Minerva and Keira King's fifteen minutes of fame came on the day they were born. One-in-a-million twins, not because they were born in the back of their daddy's Cessna on a airstrip in Forks, Washington, not because they were born six weeks early or ten minutes apart. They made the news because Minni had the pale skin and red hair of their father's family and Keira had the dark skin and curly hair of her mother's.
Sundee T. Frazier's The Other Half of My Heart starts on the twins' eleventh birthday and explores the concept of feeling different from a unique angle. This middle reader coming-of-age story focuses on Minni and how she wishes she were more like her twin and her mother.
As all preteens, Minni sees the world mostly as it affects her. She is shier, more bookish, and less exuberant than Keira and relies on her sister to get her through social situations. When she takes the time to see how strangers sometimes treat Keira differently, Minni usually ends up feeling guilty that she can't muster the courage to stand up for what is right.
All this changes for Minni when the girls visit their grandmother Johnson to compete in the Miss Black Pearl Preteen of America pageant. From the moment they land in South Carolina, Minni notices that the ratio of black to white is much more balanced than it is the Pacific Northwest. She also notices that Keira seems to be separating from her.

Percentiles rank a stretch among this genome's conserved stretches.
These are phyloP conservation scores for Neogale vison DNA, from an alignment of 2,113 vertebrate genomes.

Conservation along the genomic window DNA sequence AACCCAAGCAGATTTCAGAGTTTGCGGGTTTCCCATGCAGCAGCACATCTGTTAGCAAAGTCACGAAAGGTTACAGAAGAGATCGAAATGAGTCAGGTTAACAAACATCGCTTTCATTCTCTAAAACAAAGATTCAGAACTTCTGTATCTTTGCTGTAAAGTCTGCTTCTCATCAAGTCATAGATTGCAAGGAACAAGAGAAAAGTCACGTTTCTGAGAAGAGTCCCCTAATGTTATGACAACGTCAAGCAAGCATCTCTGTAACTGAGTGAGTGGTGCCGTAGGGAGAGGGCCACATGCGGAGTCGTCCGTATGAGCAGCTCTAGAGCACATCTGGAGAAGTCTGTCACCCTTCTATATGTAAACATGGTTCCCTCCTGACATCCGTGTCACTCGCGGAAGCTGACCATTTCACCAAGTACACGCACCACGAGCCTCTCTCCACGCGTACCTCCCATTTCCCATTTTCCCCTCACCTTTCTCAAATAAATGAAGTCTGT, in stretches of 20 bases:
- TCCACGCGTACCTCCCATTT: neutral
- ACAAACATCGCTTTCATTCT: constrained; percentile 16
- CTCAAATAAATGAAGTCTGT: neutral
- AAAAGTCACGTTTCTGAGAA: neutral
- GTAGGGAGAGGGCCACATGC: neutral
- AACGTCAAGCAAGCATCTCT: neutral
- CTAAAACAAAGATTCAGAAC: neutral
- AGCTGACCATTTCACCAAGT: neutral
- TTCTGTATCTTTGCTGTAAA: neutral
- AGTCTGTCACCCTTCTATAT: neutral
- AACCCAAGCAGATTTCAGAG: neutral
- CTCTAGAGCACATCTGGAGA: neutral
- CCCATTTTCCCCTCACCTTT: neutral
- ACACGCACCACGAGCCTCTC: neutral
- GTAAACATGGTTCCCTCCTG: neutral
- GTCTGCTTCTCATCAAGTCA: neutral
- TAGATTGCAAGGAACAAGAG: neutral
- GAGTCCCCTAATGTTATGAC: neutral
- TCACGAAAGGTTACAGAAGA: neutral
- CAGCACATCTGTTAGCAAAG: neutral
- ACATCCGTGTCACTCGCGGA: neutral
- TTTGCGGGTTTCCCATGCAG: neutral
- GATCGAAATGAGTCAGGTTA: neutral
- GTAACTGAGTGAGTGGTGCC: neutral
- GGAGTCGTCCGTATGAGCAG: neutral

When she has to prove her blackness to be allowed to enter the pageant with her twin, Minni begins her journey to self-discovery and self-identity. With the help of her grandmother's neighbor, Minni learns that it is up to her to decide who she will be--black or white, a leader or a follower--and that no matter what, she will always have a sister and will never look like her twin.
Frazier balances out the tougher aspects of Minni's story with humor, love, and a touch of civil rights history. The novel would make an excellent family listen or read because it provides a basis for good discussion. Themes include the nature of families, being different, accepting others, sibling love, and pushing yourself to do better while learning to accept yourself for who you are.
I listened to the unabridged audio edition (Listening Library, 7 hr, 55 min) read by Bahni Turpin, whose characterizations--from the young twins to the southern grandmother--are believable and engaging. My full audio review will appear on the AudioFile website and/or in an upcoming issue of the magazine.
Give it to me quickly: Minni King, a biracial twin struggles with self-identity in an accessible coming-of-age story; recommended for the entire family, but perfect for middle reader book clubs.
To learn more about the award-winning Sundee T. Frazier and her work, be sure to visit her website. This review will be linked to Kid Konnection, hosted by Julie at Booking Mama.
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